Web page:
15 packing hacks for traveling with just a carry-on
Editor’s note: This post has been updated. It was originally published on April 14, 2020.
With a rise in low-cost carriers (and full-fare carriers now charging for checked bags), traveling with just a carry-on is becoming more popular.
Traveling light has its advantages, like being able to head right out of the airport after your flight and not having to drag a giant suitcase behind you. However, if you can’t fathom being able to last a week or even a weekend with just a carry-on, these packing tips will hopefully change your mind.
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Pick the right carry-on
Having the right carry-on is half the battle. The first step is to consider the size requirement. Each airline has its own, so it may be best to think about which airline you fly with the most and buy a new carry-on that fits its specific rules.
However, you don’t want it to be too much smaller than the maximum size, because then you won’t be taking advantage of the space you could have. When buying a new carry-on, these are things to consider:
- Is it lightweight? Remember, you may also have a weight requirement to consider.
- Hard shell or soft? Hard is better for durability and travel in rainy climates, but soft wins for expansion and flexibility, and it won’t crack.
- Do the zippers open and close easily? Larger-toothed zippers usually last longer.
- Do the wheels roll/spin easily?
- Is the handle comfortable and at the right height?
- Are there enough pockets?
- Is there a lock?
Take advantage of your personal item
Most airlines allow you to take a carry-on and a small personal item (check your chosen airline’s requirements beforehand). This could be a purse, briefcase, regular-size backpack or even a tote bag. Small duffels are usually acceptable, too, and most airlines won’t bother to weigh or measure it (though it’s still best to stay within the size and weight requirements whenever possible).
Put whatever you need to keep handy in this bag. These are things you want to use in flight, like electronics, moisturizer and a sleep mask, as well as things you might need, like medicine as well as any important valuables you’d rather keep close to you.
Consider your destination
Before actually packing, ask yourself the following questions about your destination:
- What is the weather like?
- Do I have access to laundry?
- What type of activities (like hitting the beach, working, exercising, skiing, etc.) will I be doing?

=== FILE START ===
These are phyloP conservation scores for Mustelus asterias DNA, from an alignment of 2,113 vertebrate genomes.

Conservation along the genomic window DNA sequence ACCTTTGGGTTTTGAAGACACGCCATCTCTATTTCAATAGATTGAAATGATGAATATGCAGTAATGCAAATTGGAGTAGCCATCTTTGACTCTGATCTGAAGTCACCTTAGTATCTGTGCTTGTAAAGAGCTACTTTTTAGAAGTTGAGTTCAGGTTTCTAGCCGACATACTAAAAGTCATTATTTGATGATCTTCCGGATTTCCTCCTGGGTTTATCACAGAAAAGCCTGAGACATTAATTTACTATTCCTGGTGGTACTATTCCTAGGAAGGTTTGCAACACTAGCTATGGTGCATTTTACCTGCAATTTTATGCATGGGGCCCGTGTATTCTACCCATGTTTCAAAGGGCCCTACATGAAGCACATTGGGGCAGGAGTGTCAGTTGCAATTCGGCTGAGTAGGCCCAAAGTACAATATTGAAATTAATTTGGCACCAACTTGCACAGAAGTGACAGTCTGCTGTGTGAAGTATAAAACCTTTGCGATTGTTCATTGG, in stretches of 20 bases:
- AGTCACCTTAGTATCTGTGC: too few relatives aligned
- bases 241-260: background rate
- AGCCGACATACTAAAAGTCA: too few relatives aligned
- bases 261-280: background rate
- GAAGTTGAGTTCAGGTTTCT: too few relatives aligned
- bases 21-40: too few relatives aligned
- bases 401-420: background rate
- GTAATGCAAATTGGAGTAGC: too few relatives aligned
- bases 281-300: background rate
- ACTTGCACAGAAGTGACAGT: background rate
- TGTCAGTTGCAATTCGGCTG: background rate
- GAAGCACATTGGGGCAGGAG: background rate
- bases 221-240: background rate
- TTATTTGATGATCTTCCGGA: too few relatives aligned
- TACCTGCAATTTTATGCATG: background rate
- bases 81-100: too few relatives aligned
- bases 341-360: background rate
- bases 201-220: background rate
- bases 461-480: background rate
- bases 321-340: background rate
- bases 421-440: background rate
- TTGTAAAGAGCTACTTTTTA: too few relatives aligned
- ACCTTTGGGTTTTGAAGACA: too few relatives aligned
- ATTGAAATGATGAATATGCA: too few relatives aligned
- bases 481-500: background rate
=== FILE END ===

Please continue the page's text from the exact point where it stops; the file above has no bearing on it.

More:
- Is there easy access to shopping for clothing or toiletries?
- Am I staying in a hotel that offers free toiletries and an umbrella?
- Will I have access to an iron/ironing board/steamer/hair dryer?
Once you have the answers, pack accordingly. There’s no need to bring your umbrella if you can use one provided by the hotel.
Use an app
Some packing apps will handle many of the aforementioned questions for you. For example, PackPoint, a TPG favorite, allows users to customize their trips using filters like destination, length and type of trip, as well as laundry access, international travel and specific plans.
You can even add if you’re bringing children along. The app also checks weather data. PackPoint will create a packing list just for you, which you can then modify, as well as check off items as you go.
Using an app to pack means you’ll leave no room for error — no forgetting that plug converter or swimsuit.
Replace liquids with solids and use samples
Liquids are heavy and tend to take up a lot of space within a bag. Plus, you’re limited to that small plastic bag of items, each under 100 milliliters. You can easily replace some of these liquids with a more compact solid — things like solid shampoo and conditioner bars and solid perfume. Using solids helps cut down on little plastic bottles, too.
For anything you can’t find in a solid, use a sample, which many department and beauty stores give out with each purchase. I store samples in a box at home and dig through them before a trip, seeing what I can take along with me to avoid bringing bulkier, heavier liquids.
Use packing and compression cubes
Whether you’re a packing cube addict or you don’t even know what they are, packing cubes can help anyone packing a carry-on. These small, lightweight bags separate items to keep things tightly organized and carefully folded, stacked or rolled.
Separating items can also make it easier to see exactly what you’re packing and throw out unnecessary items at the last minute. Compression cubes do the same thing, but also compress the air out, allowing you to fit even more in your carry-on than you thought possible.
Utilize your space
When packing your carry-on, start by putting in your largest items first. Then, you can use the extra space to squeeze or fit smaller items in beside the larger items. Socks are often easy to pop in where you have some open room.
Suitcase Tetris is a thing, so don’t think twice about unpacking, rearranging and repacking to best fit your space as many times as it takes.